Howard Marguleas, who introduced Hawaiian pineapples to the mainland and grew mangoes in the desert, dies at 82

Howard Philip Marguleas in 1994.
(Los Angeles Times )

Howard Philip Marguleas, a U.S. produce pioneer responsible for introducing the first Hawaiian pineapples sold on the mainland and the first mangoes grown in California, has died. He was 82.

Marguleas founded Sun World International, a produce wholesaler based in Bakersfield, in the mid-1970s. At Sun World, Marguleas initiated the growing of seedless watermelons, La Rouge Royale sweet red peppers and DiVine Ripe tomatoes in the U.S. He also is credited with introducing seedless grapes and watermelons to the produce bins at grocery stores.

Under his direction, Sun World grew rapidly, with growers in Mexico, Chile and more than 10 states.

Marguleas tasted his first mango in Singapore; when he returned to the U.S. he found that the fruit was difficult to find in stores, especially when it was out of season. In 1983, Marguleas visited Israel, where he found mangoes growing in the Dead Sea, an environment that seemed similar to the California desert. So Marguleas went into the mango business.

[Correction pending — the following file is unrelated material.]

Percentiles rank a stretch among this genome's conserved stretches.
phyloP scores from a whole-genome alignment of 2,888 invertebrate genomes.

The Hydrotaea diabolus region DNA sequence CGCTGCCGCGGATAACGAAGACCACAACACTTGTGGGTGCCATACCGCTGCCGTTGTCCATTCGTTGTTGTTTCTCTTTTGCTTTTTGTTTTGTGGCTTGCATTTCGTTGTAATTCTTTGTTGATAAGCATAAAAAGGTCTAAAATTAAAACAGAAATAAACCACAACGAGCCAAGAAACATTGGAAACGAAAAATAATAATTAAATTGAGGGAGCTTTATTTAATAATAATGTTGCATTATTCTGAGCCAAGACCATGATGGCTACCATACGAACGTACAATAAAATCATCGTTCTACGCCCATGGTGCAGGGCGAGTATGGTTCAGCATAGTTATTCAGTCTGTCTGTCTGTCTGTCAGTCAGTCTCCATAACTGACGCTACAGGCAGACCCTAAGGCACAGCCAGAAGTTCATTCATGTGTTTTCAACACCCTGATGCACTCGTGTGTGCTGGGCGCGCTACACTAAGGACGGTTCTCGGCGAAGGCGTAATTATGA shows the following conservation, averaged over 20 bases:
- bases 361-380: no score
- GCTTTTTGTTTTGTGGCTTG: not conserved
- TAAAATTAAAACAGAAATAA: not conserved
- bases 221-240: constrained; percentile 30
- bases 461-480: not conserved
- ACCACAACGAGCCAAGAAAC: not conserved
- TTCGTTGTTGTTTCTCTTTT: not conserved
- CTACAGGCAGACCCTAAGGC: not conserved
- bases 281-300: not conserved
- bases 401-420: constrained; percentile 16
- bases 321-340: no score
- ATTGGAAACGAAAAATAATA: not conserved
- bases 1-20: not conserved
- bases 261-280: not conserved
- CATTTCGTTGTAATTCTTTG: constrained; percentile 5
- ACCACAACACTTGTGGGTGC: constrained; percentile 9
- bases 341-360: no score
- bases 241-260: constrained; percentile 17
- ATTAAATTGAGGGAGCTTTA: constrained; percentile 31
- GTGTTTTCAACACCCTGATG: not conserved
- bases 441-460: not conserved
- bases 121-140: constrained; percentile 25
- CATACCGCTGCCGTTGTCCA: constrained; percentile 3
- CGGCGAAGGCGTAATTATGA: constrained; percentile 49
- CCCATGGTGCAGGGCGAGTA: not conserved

The mango trees in the Coachella Valley endured theft and harsh winters but eventually thrived, and Sun World planted an additional 300 acres of the fruit trees.

Born Dec. 5, 1934, in San Francisco, Marguleas began his climb to the top of the produce industry after he graduated from UC Berkeley with a degree in agricultural economy. He went to work for his father at a produce marketing company, Heggblade-Marguleas Co., before founding Sun World.

In addition to agriculture, Marguleas was an investor in the Irvine Co., Orange County’s powerful land and real estate corporation, and several Southern California golf course developments. He also was a member of the California State Board of Agriculture under a pair of governors, Pat Brown and Ronald Reagan.

“Howard was a visionary and a pioneer in the produce world,” said Kathleen Nave, president of the California Table Grape Commission. “He led the way in many commodities to help expand what is available to consumers in the U.S. He was ever the optimist and a believer that where there was a vision and a will, there is a way.”

Marguelas died June 1 in Rancho Mirage following complications from cancer. He is survived by his wife, Ardith; four children, David, Dianna, Anthony and Brian; and nine grandchildren, Gabby, Jack, Anna, Sam, Max, Sydney, Maile, Melia and Oliver. Marguleas is also survived by three sisters, Thelma Colvin, Betty Newman and Arlene Garfinkle.